We on the Labour benches won’t be fooled by the Tories. We know that, for most of them, the budget deficit is just a convenient excuse to kill off our welfare state. As the Tories and their Liberal Dem stooges spread the politics of fear, let us spread the politics of hope. In the same way as we created the NHS from the ashes of the second world war in defiance of economic orthodoxy, let us now be bold enough to break away from the shackles of monetarism. Let’s use public spending to build the twenty first century low carbon economy that we so badly need.

Katy Clark is Labour MP for North Ayrshire and Arran.


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5 Responses to “There’s no excuse for cuts. Public spending is the solution.”

  1. les says:

    Hilarious – Are you mad woman? there is no money left

  2. little angussie says:

    no excuse dor cuts? Excuse me please but the last Labour Government pissed all the money away like a drunken sailor in a bar on pet projects like keeping the unemployed dependent on welfare, allowing a culture of entitlement to spawn.

    Now we are onto third generation families who have adopted this lifestyle! The global crunch did Labour a massive favour. This country was over its head in debt when the credit crunch hit – allowing Brown a convenient alibi but make no mistake that is all it was – it disguised Brown’s failings to a large extent and allowed him to blame it all on the USA.

    Thankfully most of the electorate (the sensible right of centre votors anyway) realise that cuts are imperative and that the best way to perform the cuts is by getting them out of the way quickly. With labours plans we would still be paying over 130 million pounds interest daily 10 years from now.

    we have a chance of prosperity within the term of this parliament if we all hold firm and allow the medicine to work. There is no danger of a double dip, this is just scaremongering by Labour as their last chance to hold what little credibility they have left on economic rectitude. Never forget – each time a labour government has been elected the Conservatives have had to return to put right the carnage wreaken on our economy. Granted, Blair and Brown took longer to do it this time but boy they really made sure that there was a scorched earth plan before they went!

    As for you MP Clark – I hope your electorate reads this and remembers your total abdication of responsibility by endorsing this madness.

  3. Well said Katy -keep making the case for growth – not slump. If we don’t come out fighting against these draconian and unnecessary cuts this generation willl not forgive us.Coalition policy on pensions, tuition fees, welfare benefits is set to make it the most hated in living memory.
    Labour must be at the forefront of the fightback and must have an alternative in place – not just a weaker version of the same. It looks dangerously as if that’s what Johnson and Miliband are proposing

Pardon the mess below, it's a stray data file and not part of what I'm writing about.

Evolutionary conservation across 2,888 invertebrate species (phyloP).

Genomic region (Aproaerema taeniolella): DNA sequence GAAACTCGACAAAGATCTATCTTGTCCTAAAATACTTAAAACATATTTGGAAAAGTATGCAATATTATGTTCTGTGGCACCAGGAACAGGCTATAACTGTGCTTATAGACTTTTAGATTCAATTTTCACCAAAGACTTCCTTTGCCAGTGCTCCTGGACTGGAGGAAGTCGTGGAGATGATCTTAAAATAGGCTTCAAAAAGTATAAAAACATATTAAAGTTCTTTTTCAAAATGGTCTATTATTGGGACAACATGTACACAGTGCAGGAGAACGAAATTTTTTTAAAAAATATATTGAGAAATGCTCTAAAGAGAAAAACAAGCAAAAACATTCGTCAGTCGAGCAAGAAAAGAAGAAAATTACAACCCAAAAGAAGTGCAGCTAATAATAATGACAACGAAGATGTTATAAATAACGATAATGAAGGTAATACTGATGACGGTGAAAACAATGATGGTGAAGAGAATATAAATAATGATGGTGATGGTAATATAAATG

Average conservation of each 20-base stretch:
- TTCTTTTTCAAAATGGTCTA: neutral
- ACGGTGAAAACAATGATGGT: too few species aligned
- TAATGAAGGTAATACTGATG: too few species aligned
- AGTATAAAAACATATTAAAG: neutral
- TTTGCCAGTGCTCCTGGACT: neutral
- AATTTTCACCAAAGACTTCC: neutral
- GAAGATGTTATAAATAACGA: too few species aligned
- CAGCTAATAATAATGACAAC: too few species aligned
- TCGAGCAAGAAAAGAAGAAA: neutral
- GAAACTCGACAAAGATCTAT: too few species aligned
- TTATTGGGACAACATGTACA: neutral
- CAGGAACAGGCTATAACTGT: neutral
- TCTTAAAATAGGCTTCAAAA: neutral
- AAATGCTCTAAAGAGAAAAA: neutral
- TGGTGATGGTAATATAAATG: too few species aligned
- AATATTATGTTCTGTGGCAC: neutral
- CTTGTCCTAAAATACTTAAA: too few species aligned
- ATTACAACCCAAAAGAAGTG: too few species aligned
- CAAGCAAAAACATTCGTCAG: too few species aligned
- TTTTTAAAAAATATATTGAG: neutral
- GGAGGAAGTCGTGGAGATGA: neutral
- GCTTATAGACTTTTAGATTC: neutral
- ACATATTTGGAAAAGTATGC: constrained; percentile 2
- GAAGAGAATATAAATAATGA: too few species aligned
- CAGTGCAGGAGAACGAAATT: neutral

4. Syzygy says:

    (I posted this on another site, but it seems pretty appropriate to also post it here in support of Katy Clark)

    I remember, when I was a little girl after a primary school history lesson, trying to get my head around the idea of putting people in to the debtor’s prison until they had paid their debts.

    It seems to me that the parallel is clear. Increasing unemployment decreases the country’s tax revenue, and so without increasing any spending, the structural deficit will get larger. In fact, the structural deficit left by the last government was largely due to tax receipts falling after the recession caused by the banks. Therefore, the only solution to reducing the structural deficit is to increase tax receipts either by reducing unemployment through growth and/or by progressive taxation of the most wealthy and the banks.

    I am also aware that the structural deficit after WW2 was 2x the present deficit, and to date I haven’t felt the need to fret over it! I believe that the IMF also said that the UK could borrow as much again without being at risk from a sovereign debt crisis … partly because only 30% of gilts are financed from foreign lenders. The interest paid to the remaining 60% is recycled in the form of British pensions paid out by the pension companies who hold the bulk of government debt.

    Ed Balls, Krugman, Stiglitz etc seem to me to be much more likely to have got it right than Mr Osborne who,prior to the GE, was repeatedly rated by the city as being less competent than Vince Cable or Darling. In that sense, I am certainly a ‘deficit denier’.

  5. @little angussie – people who think Labour wants to keep people dependent on welfare have never tried to get out the vote on a council estate.

    Believe me, Labour needs people to work. Because otherwise they don’t bloody vote.